At the US Open, Felix Auger-Aliassime, Denis Shapovalov and Vasek Pospisil became the first Canadian trio to reach the fourth round of a Grand Slam. It was a major breakthrough for tennis in their country considering no three Canadians had ever reached the third round of a Slam.
According to a Canadian legend, former doubles World No. 1 Daniel Nestor, their success has had a ripple effect back home. The 91-time tour-level doubles champion has recently been pushing his older daughter, 11-year-old Tiana Alexis, to play tennis. He has taken her to some under-12 tournaments.
“I just noticed how many more kids are playing,” Nestor said. “The girls’ draws 30, 40 years ago were minimal. Sometimes it’d be eight girls playing, six girls playing. Now it’s 32 with a waiting list. If there’s a 32-draw there’s a waiting list of 10 girls trying to get in. It’s really had an impact on Canadian tennis and things are booming right now.”
First and foremost, 2004 US Open men’s doubles champion Nestor is excited to see his countrymen performing so well on such a big stage, especially considering this is only the second tournament of the ATP Tour’s return after a more-than-five month suspension.
“It’s crazy,” Nestor said. “They’re playing great. They were all playing great before all this crazy stuff started happening, so I guess it’s not really that surprising, but it’s still pretty impressive.”
When Nestor saw this year’s draw, he was happy that Canadian hopes Auger-Aliassime and Shapovalov were not playing each other in the first round for the third consecutive year. That got Nestor thinking of something else.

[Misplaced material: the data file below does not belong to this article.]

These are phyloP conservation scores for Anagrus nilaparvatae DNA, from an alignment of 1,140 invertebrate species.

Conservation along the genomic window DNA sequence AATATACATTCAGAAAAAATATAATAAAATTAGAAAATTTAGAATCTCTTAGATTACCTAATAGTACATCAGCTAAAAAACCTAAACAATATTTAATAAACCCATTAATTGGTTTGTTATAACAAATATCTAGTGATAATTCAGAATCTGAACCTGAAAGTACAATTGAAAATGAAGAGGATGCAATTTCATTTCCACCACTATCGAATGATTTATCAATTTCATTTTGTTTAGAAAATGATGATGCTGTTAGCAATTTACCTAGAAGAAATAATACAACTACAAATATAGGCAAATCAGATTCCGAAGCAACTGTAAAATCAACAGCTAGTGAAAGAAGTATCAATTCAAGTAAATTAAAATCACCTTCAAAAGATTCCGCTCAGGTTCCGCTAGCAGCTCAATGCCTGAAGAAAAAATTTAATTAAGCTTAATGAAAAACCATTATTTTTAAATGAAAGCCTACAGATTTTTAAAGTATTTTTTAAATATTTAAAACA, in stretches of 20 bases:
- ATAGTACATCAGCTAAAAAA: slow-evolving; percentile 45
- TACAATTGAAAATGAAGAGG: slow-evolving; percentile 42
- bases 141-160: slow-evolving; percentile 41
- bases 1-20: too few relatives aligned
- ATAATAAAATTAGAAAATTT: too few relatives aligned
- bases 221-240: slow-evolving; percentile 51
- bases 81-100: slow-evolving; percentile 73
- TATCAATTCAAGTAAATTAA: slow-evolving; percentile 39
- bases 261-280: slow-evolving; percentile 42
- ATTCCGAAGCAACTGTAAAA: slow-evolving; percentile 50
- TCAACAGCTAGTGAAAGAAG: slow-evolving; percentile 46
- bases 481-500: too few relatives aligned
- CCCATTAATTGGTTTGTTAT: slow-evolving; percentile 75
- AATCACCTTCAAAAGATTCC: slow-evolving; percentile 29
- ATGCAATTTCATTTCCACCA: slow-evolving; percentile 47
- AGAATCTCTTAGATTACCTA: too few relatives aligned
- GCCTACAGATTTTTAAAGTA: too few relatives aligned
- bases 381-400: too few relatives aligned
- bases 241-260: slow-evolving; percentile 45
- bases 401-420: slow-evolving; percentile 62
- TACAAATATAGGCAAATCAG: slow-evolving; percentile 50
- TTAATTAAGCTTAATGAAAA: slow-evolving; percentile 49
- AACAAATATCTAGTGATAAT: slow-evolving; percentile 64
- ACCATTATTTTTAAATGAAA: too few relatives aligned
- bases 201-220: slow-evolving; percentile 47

“They played each other in the first round two years in a row and now they could play each other in the final this year. That would be pretty interesting,” Nestor said. “It’s great to see all of them playing so well and living up to their rankings and their potential.”
Photo Credit: Mike Lawrence/USTA
The legendary lefty believes Shapovalov’s come-from-behind victory against Taylor Fritz in the third round could be a major confidence builder that helps him relax and swing even freer than he already does.
“He’s not going to beat people by outlasting people and out-grinding them. He’s going to beat people by out-hitting them and going for his shots and obviously he’s had moments in his career when he’s pressed a little too much,” Nestor said. “But I think with the courts being fast and he’s serving great, I would say the courts are very well-suited for his game.”
Auger-Aliassime is into the fourth round of a Slam for the first time. Nestor believes that his battle against second seed Dominic Thiem will not only be a big test, but an opportunity.
“It would just be a huge confidence boost and a statement win, especially considering the circumstances, the status of the event,” Nestor said. “He hasn’t really played that well in Grand Slams, so it’s a huge opportunity.”
Photo Credit: Peter Staples/USTA
Later in his career, Nestor played many tournaments alongside Pospisil, so he knows the 30-year-old well. Nestor believes the success of the rising Canadians has helped motivate Pospisil, who has climbed as high as No. 25 in the FedEx ATP Rankings.
“Even from a personal standpoint, always in the back of my mind as I got older was, ‘When is the right time to retire?’ I was still doing fairly well and all of a sudden these kids came along, then it was Milos and Vasek. They were playing so well and I wanted to be a part of it,” Nestor said. “I’m sure Vasek’s feeling the same thing. These young guys came along doing well and he still feels like he could do well. They’ve motivated him to stay out there and play well and he’s playing the best tennis of his career right now.”
What is perhaps most impressive about this run is that former World No. 3 Milos Raonic, who made the final at last week’s Western & Southern Open, isn’t one of the three Canadians into the second week. He lost against Pospisil in the second round.
“He’s always shown that he can play very well with very little preparation, but unfortunately he had to play Vasek early in the tournament,” Nestor said. “If that didn’t happen maybe we’d have four guys here considering how well everyone is playing.”
It’s impossible to say what will happen over the next week for Canadian tennis, starting with Shapovalov’s match against David Goffin on Sunday evening. But Nestor is proud of his countrymen.
“I think it’s definitely a golden time for Canadian tennis.”